But being able to balance those two things and to say, “we’re not advocating for an undue burden that is gonna economically cripple Austin, or Dallas, or San Antonio. What we’re asking for is a little bit of that profit to go back to the people who generated it in the first place.” So it’s fascinating how much work we did on the worker side, on the directly affected people’s side, to push back against narratives that had been deeply ingrained in them by those same workplaces. It was less direct communication with the bosses and the corporate leaders themselves than it was with those workers. 

NJR:

It’s the same argument every time, right? If we have a union, it will destroy the company. We’ll go out of business. If we raise the minimum wage, it’ll destroy the company. We’ll go out of business. Paid sick days, it’ll destroy the company, and we’ll go out of business, right? And it’s a very effective thing, because it’s hard to prove false, even though we know it’s false, and it’s a real fear that people have. 

And that second thing, you have to sort of raise people’s expectations, and convince them that they deserve things that they’ve been told that they don’t deserve, or that they’ve been told they should feel bad about. You have to feel bad about being sick. You have to feel bad about not being able to work.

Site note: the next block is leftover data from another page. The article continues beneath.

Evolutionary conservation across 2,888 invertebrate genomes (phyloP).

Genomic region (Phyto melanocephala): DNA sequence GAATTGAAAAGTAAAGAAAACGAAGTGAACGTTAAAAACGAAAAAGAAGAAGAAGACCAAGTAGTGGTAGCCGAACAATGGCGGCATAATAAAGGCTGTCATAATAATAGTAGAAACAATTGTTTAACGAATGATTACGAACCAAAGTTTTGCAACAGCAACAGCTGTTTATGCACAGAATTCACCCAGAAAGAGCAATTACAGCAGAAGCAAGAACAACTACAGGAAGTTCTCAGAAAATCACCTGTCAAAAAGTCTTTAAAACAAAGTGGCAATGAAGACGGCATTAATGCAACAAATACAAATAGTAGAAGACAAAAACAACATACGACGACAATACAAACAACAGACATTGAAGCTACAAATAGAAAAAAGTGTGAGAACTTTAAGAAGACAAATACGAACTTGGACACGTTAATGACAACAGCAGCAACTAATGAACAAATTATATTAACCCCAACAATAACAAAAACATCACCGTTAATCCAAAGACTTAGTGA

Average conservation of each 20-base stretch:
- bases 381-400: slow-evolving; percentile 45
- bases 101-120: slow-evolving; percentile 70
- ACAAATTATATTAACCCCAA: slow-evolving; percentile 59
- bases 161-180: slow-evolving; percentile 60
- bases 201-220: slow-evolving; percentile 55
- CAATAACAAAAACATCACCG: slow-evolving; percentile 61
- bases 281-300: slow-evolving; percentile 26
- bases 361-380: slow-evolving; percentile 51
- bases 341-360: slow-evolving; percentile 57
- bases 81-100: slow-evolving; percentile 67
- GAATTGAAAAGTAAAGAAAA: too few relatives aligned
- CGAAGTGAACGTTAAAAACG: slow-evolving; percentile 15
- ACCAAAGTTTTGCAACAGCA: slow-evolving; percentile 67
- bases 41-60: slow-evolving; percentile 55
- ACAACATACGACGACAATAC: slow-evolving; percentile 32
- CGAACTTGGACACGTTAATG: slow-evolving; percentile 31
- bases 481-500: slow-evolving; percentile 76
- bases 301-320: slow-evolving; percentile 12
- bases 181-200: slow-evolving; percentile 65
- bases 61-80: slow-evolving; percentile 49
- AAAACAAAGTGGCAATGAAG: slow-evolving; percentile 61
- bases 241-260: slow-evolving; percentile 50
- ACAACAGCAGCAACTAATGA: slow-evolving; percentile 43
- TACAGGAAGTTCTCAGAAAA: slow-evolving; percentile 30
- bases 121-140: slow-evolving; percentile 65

HS:

Yeah. But in fact though, we are fortunate in that we can always say, “If you don’t do it for yourself, you should do it for your neighbor.” And that’s a much more Texan mentality, that we take care of each other, that we are strong on behalf of those who are not strong right now, those kinds of things. It works out fine.

NJR:

I want to ask you about your congressional campaign. So, how, as a farmer, did you decide to run for Congress?

HS:

Gosh, so these policies—healthcare, housing, workers’ rights, environmental and the Green New Deal—these policies in the great state of Texas have been completely undermined by the Texas legislature. And at the end of each of our minor victories that we have been able to accomplish, local and state levels, is the looming fear that the governor, or the leg, or the Texas Supreme Court is gonna come back and take it from us, that actually, we don’t have the leverage that we need to not just decriminalize homelessness, but to build public housing. And I am happy to exist in that space and to continue to work on it, but after the Medicare for All campaign, a couple of people approached me, and just said, “You should think about running for office.” And I said, “No [laughs], that is never, ever going to happen. Please, don’t bring it up again.”